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Phischy
08-09-2007, 22:54
So BIB means Bottled in Bond. But what does that mean? I checked the FAQ but no info there. Please let me know what this means. Thanks.

bluesbassdad
08-10-2007, 00:46
An advanced search revealed this (http://www.straightbourbon.com/forums/showthread.php?t=4796&highlight=regs+bond).

There may be better info in other threads.

Yours truly,
Dave Morefield

ggilbertva
08-10-2007, 06:26
While the posts reveal the basis behind the BIB act related to taxes, I believe there were other factors and conditions that made a whiskey BIB.

1. The whiskey had to be produced during a single distilling season
2. Must be bottled at 100 proof
3. Aged at least 4 years

Additionally, whiskey during the time the act was initiated was often tampered with (addition of flavorings, colorings, etc.) so what you bought wasn't really straight whiskey. The Bond act was a form of guarantee that what you purchased was 100% straight whiskey and the BIB designation was a badge of quality. In this day and age, we don't have that problem and the BIB designation may be somewhat archaic.

I hope this helps answer your question.

barturtle
08-10-2007, 07:11
In this day and age, we don't have that problem and the BIB designation may be somewhat archaic.


Ah, but also it requires it to be the product of one distillery. I think this is not archaic. This means Beam can't blend from their three distilleries, nor can anyone else blend with bought stock. It is the equivalent on todays single vineyard wines, single malt scotches, single plantation coffees and chocolates.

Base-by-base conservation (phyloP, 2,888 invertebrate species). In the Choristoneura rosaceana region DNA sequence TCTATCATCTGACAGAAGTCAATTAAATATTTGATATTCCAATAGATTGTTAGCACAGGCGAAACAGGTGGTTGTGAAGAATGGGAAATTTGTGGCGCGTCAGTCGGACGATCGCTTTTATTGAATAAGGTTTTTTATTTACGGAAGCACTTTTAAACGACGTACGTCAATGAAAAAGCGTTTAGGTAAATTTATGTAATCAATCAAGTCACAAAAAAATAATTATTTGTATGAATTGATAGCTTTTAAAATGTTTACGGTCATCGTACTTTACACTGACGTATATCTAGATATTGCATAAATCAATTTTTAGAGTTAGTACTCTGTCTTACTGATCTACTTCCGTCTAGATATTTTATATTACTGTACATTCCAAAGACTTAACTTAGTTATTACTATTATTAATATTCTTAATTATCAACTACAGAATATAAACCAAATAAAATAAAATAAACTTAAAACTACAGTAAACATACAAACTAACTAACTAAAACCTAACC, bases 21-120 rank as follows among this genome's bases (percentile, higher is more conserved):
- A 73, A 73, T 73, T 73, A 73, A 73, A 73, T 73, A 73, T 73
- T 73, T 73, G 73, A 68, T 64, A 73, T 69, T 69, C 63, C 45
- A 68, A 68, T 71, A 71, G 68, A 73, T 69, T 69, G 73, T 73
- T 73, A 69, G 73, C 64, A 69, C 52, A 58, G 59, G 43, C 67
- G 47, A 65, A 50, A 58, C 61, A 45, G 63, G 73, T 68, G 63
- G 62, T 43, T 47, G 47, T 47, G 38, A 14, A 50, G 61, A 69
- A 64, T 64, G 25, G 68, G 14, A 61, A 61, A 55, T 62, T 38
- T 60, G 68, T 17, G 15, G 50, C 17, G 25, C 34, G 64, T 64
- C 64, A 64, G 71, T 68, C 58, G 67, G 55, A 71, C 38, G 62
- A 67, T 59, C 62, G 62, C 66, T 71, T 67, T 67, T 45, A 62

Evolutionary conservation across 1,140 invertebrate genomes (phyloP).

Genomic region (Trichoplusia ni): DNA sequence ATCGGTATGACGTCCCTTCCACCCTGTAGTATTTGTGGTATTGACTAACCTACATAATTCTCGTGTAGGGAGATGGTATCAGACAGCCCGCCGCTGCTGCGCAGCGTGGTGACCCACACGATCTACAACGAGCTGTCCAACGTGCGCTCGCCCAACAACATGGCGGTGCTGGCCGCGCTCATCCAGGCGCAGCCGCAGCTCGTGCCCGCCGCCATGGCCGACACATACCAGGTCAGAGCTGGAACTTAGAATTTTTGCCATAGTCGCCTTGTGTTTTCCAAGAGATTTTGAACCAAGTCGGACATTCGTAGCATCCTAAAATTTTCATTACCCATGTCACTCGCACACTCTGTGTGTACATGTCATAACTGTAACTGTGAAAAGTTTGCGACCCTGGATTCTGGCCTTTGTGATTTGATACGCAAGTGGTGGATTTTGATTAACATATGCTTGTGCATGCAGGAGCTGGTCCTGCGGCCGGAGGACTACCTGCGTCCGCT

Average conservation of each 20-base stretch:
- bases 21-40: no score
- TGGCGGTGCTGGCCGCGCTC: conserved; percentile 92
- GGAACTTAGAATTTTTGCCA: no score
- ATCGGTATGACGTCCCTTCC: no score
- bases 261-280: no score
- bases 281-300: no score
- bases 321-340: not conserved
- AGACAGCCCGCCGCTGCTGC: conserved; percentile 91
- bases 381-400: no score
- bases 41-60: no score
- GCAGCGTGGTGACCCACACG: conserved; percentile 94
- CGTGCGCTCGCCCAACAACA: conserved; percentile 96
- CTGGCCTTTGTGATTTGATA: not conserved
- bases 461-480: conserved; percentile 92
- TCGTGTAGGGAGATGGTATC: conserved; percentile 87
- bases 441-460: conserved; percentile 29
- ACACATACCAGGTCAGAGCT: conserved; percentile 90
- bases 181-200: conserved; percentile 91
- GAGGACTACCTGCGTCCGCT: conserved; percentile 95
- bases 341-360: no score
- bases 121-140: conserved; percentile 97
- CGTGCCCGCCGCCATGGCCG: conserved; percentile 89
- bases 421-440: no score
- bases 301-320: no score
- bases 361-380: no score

ggilbertva
08-10-2007, 07:41
Ah, but also it requires it to be the product of one distillery. I think this is not archaic. This means Beam can't blend from their three distilleries, nor can anyone else blend with bought stock. It is the equivalent on todays single vineyard wines, single malt scotches, single plantation coffees and chocolates.

You are correct sir. My oversight on the single distillery...that should have been #4.

My comment that it may be archaic was more in reference to the badge of quality. In this day and age, I don't naturally gravitate toward a BIB because it's a better quality than what's on the shelf. In 1897, I suspect that was the case.

nickynick
08-10-2007, 09:45
You are correct sir. My oversight on the single distillery...that should have been #4.

My comment that it may be archaic was more in reference to the badge of quality. In this day and age, I don't naturally gravitate toward a BIB because it's a better quality than what's on the shelf. In 1897, I suspect that was the case.

Not only the same distillery, but the same distilling season, and same distiller.

TBoner
08-10-2007, 16:08
My comment that it may be archaic was more in reference to the badge of quality. In this day and age, I don't naturally gravitate toward a BIB because it's a better quality than what's on the shelf. In 1897, I suspect that was the case.

I definitely do gravitate toward BIB. Maybe it's just me, but I definitely feel like it means something in terms of quality. It could just be that there aren't too many BIBs outside of KY anymore, but the ones there are (McKenna, OGD, Tom Moore, etc.) seem to be consistently good. Not that Old Forester dropped the BIB designation on its 100 proofer, I tend to not desire it as much. Even though the whiskey always carried a 4-yr age statement, I think it was usually older, ALL of it (i.e., not a blending of various ages), and very good. Now it strikes me it's likely got some 4-yr, some 6-yr, etc., and it appeals to me less. It's not necessarily a bad thing to blend whiskeys of different ages, but I like the thought of a "single batch," so to speak.